Ross Appel wins July Golden Pen award
Ross Appel of Charleston has won The Post and Courier’s Golden Pen award for July for his letter to the editor “ ‘Use-variance’ shouldn’t apply in this case.”
Mr. Appel criticized the city of Charleston Board of Zoning Appeals’ decision to grant a “use variance” for the historic church building at 43 Wentworth St. at the request of a prospective purchaser. Mr. Appel wrote: “It allows the church to be converted into multiple residential and office uses.”
And: “The law allows a variance (basically, an exception) from zoning regulations if they cause an ‘unnecessary hardship.’ ”
He gave this legal background: “More than half a century ago, the South Carolina Supreme Court ruled that granting a variance is an ‘exceptional power which should be sparingly exercised,’ and the court has since adopted rules limiting variances. One such rule disqualifies a property owner if he purchased the property after the complained-of zoning was in effect. This rule makes sense. One cannot claim unnecessary hardship if the claimed hardship is self-created and could have been avoided.”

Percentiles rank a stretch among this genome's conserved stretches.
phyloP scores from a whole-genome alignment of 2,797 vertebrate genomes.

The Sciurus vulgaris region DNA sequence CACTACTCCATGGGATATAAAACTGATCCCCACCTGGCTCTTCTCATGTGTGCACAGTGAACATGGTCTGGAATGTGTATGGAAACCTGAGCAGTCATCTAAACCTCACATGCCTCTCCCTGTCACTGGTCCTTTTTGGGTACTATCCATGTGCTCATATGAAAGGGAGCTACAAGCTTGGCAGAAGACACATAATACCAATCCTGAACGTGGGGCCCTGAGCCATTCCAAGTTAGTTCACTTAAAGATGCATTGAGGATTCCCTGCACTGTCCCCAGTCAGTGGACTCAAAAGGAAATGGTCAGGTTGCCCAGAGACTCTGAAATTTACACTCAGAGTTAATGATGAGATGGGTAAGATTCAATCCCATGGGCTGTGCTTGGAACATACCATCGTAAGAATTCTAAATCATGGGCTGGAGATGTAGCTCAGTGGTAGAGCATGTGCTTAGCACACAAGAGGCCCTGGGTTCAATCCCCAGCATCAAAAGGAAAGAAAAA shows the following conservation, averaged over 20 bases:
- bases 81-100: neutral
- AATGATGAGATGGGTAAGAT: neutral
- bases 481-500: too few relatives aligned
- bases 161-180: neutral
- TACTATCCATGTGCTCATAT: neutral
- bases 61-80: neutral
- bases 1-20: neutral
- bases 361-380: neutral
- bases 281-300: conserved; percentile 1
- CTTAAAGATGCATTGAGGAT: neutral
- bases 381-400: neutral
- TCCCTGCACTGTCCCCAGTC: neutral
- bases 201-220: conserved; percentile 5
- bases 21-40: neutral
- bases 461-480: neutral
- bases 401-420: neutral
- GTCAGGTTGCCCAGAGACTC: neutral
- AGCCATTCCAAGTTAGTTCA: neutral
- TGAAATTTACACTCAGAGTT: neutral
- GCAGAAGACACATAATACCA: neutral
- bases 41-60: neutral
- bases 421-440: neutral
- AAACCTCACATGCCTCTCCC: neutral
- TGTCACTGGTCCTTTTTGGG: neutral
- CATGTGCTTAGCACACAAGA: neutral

Mr. Appel argued that the use-variance granted for 43 Wentworth St. “violates this rule,” adding:
“The current owner acquired the property in 2009. Used as a church for generations, the property’s zoning prohibited more intensive residential and office uses. It makes no difference that a prospective buyer is the applicant since the zoning exists before her purchase as well. The unnecessary hardship is self-created and can be avoided.”
A compromise was reached on the church sale before council could deal with the variance. However, it remains an important issue in a city that is committed to retaining the integrity of historic buildings, when possible.
Golden Pen winners are invited to an annual luncheon with the editorial staff.